Related to: 'Skitter'

Gollancz

Zero Day

Ezekiel Boone
Authors:
Ezekiel Boone

The world is on the brink of apocalypse. Zero Day has come.The only thing more terrifying than millions of spiders is the realization that those spiders work as one. But among the government, there is dissent: do we try to kill all of the spiders, or do we gamble on Professor Guyer's theory that we need to kill only the queens?For President Stephanie Pilgrim, it's an easy answer. She's gone as far as she can-more than two dozen American cities hit with tactical nukes, the country torn asunder - and the only answer is to believe in Professor Guyer. Unfortunately, Ben Broussard and the military men who follow him don't agree, and Pilgrim, Guyer, and the loyal members of the government have to flee, leaving the question: what can be more dangerous, the spiders or ourselves?

Gollancz

The Hatching

Ezekiel Boone
Authors:
Ezekiel Boone

The first female president of the United States is summoned to an emergency briefing.Deep in the jungle of Peru, a black, skittering mass devours an American tourist party whole. FBI agent Mike Rich investigates a fatal plane crash in Minneapolis and makes a gruesome discovery. Unusual seismic patterns register in a Indian earthquake lab, confounding the scientists there. The Chinese government "accidentally" drops a nuclear bomb in an isolated region of its own country. And all of these events are connected. As panic begins to sweep the globe, a mysterious package from South America arrives at Melanie Guyer's Washington laboratory. The unusual egg inside begins to crack. Something is spreading...The world is on the brink of an apocalyptic disaster. An virulent ancient species of spiders, long dormant, is now very much awake. But this is only the beginning of our end...

Boris Akunin

BORIS AKUNIN is the pseudonym of Grigory Chkhartishvili. He has been compared to Gogol, Tolstoy and Arthur Conan Doyle, and his Erast Fandorin books have sold over eighteen million copies in Russia alone. He lives in London.

C. Robert Cargill

Cargill wrote for Ain't it Cool News for nearly 10 years under the pseudonym Massawyrm, as well as serving as a staff writer for Film.com and Hollywood.com. He appears as the animated character Carlyle on spill.com, where he also hosts a featured podcast. His first screenplay, the critically acclaimed SINISTER, was co-written and directed by Scott Derrickson and starred Ethan Hawke. He recently co-wrote the screenplay for Marvel's DOCTOR STRANGE.

Catriona Ward

CATRIONA WARD was born in Washington, DC and grew up in the United States, Kenya, Madagascar, Yemen, and Morocco. She read English at St Edmund Hall, Oxford and is a graduate of the Creative Writing MA from the University of East Anglia. Her debut novel, Rawblood (Weidenfeld & Nicolson, 2015) won Best Horror Novel at the 2016 British Fantasy Awards, was shortlisted for the Author's Club Best First Novel Award and was selected as a Winter 2016 Fresh Talent title by WHSmith. Rawblood is published in the US and Canada as The Girl from Rawblood (Sourcebooks, 2017). She works for a human rights foundation and lives in London.@Catrionaward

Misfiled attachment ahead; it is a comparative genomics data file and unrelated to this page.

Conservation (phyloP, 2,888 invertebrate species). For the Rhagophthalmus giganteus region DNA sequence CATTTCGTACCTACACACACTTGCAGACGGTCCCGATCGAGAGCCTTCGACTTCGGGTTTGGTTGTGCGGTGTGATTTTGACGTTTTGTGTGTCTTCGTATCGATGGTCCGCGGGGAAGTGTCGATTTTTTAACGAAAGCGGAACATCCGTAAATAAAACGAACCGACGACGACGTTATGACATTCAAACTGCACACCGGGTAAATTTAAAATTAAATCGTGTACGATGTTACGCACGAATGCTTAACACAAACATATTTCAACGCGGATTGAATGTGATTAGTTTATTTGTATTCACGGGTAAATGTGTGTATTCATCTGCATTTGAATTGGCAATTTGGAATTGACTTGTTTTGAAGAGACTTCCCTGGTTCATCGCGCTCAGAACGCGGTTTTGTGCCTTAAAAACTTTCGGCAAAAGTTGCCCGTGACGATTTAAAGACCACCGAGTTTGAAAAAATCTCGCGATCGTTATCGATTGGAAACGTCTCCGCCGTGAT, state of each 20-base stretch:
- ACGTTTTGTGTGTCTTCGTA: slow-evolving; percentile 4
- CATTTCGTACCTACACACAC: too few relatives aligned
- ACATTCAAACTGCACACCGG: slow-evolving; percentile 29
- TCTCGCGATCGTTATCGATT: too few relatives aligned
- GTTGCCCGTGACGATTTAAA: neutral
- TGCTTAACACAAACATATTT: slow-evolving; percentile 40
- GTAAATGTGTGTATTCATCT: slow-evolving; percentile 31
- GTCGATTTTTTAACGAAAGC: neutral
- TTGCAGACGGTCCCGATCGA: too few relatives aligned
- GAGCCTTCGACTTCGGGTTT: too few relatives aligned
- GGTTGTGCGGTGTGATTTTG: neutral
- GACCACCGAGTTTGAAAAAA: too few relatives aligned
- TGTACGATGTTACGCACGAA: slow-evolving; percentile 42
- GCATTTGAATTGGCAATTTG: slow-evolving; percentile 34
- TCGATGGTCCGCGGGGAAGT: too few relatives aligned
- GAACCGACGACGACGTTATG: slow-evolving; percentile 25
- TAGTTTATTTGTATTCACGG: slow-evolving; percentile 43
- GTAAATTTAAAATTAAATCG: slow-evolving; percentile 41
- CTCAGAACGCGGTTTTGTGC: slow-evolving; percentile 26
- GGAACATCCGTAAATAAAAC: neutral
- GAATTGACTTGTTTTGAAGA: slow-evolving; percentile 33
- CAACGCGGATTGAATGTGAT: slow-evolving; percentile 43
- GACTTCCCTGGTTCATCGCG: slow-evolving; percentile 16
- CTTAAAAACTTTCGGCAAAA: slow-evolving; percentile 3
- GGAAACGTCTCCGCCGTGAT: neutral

Charlaine Harris

CHARLAINE HARRIS is a New York Times bestselling author who has been writing for over thirty-five years. Born and raised in the Mississippi Delta, she is the author of the Aurora Teagarden mysteries, basis for the Hallmark Movies & Mysteries Aurora Teagarden original movies; the Midnight, Texas series, now a brand-new TV series; the Sookie Stackhouse urban fantasy series, basis for the HBO show True Blood; the Lily Bard mysteries; the Harper Connelly mysteries; and the co-author of the graphic novel trilogy Cemetery Girl. Harris now lives in Texas with her husband and two rescue dogs.

Charles Martin

Charles Martin is a New York Times bestselling author of thirteen novels, including his most recent book Long Way Gone. His work is available in 17 languages. He lives in Jacksonville, Florida with his wife and their three sons.

Christopher Priest

Christopher Priest's novels have built him an inimitable dual reputation as a contemporary literary novelist and a leading figure in modern SF and fantasy. His novel THE PRESTIGE is unique in winning both a major literary prize (THE JAMES TAIT BLACK AWARD and a major genre prize THE WORLD FANTASY AWARD); THE SEPARATION won both the ARTHUR C. CLARKE and the BRITISH SCIENCE FICTION AWARDS. THE ISLANDERS won both the BSFA and John W. Campbell awards. He was selected for the original BEST OF YOUNG BRITISH NOVELISTS in 1983.

Dan Smith

Dan Smith grew up following his parents across the world to Africa, Indonesia and Brazil. He has been writing short stories for as long as he can remember and has been published in the anthology MATTER 4, shortlisted for the Royal Literary Fund mentor scheme, the Northern Writers Awards, the 2010 Brit Writers Published Author of the Year award and the Authors' Club First Novel award. He lives in Newcastle with his family. Find out more at www.dansmithsbooks.com.

Diane Setterfield

Born in Berkshire, Diane Setterfield was educated at Theale Green Comprehensive School and Bristol University. Her degree in French literature led her to teach in universities in England and France, where she lived for several years. Diane's previous publications have been in the field of 19th and 20th century French literature, specialising in the writings of André Gide. After returning to the UK, Diane ran a business teaching French to those intending to live in France. She lives in London.

Dirk Kurbjuweit

Dirk Kurbjuweit is deputy editor-in-chief at German current affairs magazine Der Spiegel, where he has worked since 1999, and divides his time between Berlin and Hamburg. He has received numerous awards for his writing, including the Egon Erwin Kisch Prize for journalism, and is the author of seven critically acclaimed novels, many of which, including FEAR, have been adapted for film, television and radio in Germany. FEAR is the first of his works to be translated into English.